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11 Things You Probably Didn't Know About Montreal's Chinatown

You have probably grabbed a bite in, or at the very least strolled thorough, Montreal's Chinatown once or twice in your life, and while you already knew it's where to find some of the best dim sum and noodles the city has to offer, you might be a little oblivious to some of its history.

Extending from Saint-Urbain Street to Saint-Laurent Boulevard, Montreal Chinatown is located on de la Gauchetière between René Lévesque Boulevard to the north and Viger Avenue to the south, roughly occupying the area of one city block.

While it is definitely not the biggest Chinatown in the world, it's our Chinatown and it's time you had a little background information.

Click here for 11 Things You Probably Didn't Know About Montreal's Chinatown>

Emerging in the late 1800's, Montreal's Chinatown is one of the oldest Asian districts in North America.

(1910 - Rue de la Gauchetière looking West from Saint-Urban)

From 1890 to 1920, Chinatown was also home to thousands of Jewish and Irish immigrants seeking employment opportunities.

(1940 - Montreal Chinatown)

Prior to 1970, Chinatown extended all the way West to Jeanne-Mance Street, but expropriation of a city block of Chinatown for the construction of the Complexe Guy-Favreau and the Palais des congrès de Montréal, plus re-zoning of areas to the East of Saint Laurent later on halted its expansion.

The tradtitional Chinese gates located at each of the four corners are called paifangs and Montreal has the most of any Chinatown in Canada.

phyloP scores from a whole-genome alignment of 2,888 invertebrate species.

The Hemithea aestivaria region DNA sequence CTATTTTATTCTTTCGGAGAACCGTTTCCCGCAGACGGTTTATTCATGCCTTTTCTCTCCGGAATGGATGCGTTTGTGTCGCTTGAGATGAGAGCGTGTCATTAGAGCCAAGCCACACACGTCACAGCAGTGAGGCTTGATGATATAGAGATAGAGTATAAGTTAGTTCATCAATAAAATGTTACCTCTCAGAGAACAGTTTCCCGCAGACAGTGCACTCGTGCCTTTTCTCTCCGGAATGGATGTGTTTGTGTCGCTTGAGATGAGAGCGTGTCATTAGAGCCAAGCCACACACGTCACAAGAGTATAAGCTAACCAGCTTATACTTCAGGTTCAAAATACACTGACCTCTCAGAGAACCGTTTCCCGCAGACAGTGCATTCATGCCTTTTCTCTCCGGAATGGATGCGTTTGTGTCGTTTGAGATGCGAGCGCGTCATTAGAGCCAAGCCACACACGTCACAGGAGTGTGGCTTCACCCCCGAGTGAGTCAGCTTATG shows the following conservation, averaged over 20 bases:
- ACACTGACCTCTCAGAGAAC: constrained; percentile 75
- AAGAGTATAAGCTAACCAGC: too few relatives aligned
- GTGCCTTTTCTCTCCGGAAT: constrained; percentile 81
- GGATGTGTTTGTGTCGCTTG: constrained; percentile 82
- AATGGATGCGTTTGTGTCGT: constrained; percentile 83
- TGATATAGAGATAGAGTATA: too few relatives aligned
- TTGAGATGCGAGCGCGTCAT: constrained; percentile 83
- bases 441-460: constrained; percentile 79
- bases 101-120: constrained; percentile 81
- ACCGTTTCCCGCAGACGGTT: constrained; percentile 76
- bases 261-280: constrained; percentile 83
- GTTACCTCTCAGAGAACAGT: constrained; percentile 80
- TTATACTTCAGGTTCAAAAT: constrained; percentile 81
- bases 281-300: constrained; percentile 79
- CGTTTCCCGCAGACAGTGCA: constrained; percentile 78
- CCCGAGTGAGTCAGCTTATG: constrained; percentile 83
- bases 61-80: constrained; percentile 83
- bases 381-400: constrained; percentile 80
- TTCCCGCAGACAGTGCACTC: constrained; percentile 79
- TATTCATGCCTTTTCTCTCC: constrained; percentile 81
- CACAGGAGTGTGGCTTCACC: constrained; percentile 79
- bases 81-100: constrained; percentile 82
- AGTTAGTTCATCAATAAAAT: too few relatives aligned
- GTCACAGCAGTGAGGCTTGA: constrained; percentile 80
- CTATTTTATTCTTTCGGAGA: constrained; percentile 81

Gate Locations

North Gate: Saint-Laurent and Rene Levesque

South Gate: Saint-Laurent and Viger

East Gate: Saint-Dominique and de la Gauchetiere

West Gate: Jeanne-Mance and de la Gauchetiere

Montreal hosts an annual Miss Chinese Montreal Pageant, with the winner going on to compete at the International Pageant held in Hong Kong.

Back in 2008, Punisher: War Zone was filmed in Montreal's Chinatown, with many areas being redressed with English signage to look like Manhattan's Chinatown.

Much of the art and sculptures you see today were erected in 1982 and done by architects within the community. The works on Saint-Urban street are based on Chinese Mythology including the plaque to the Monkey King based on a Buddhist legend of a monkey who became the king of all the animals.

Built in 1826 by the same architect who did the Notre Dame Basilica, the Wing Building on the corner of de la Gauchetière and Coté, is presumed to be the oldest building in Chinatown. It once housed a military school, a paper box factory, and a warehouse before its current function as Wing's Noodle and Fortune Cookie Factory.

The Montreal Chinese Hospital in Chinatown is the only Chinese Hospital in Canada.

Unlike many other Canadian Chinatowns, and even higher up on Saint-Laurent Street for that matter, Montreal Chinatown is open past business hours and into the evening as it is a designated tourist zone.

It's the 3rd biggest Chinatown in Canada after Toronto and Vancouver.

For more Montreal insights and other miscellaneous pearls, follow Synden on Twitter @Synden_ and Facebook.

Want to see more of Chinatown back in the day? Click here for 15 Photographs Of Montreal’s Chinatown During The 1960s >

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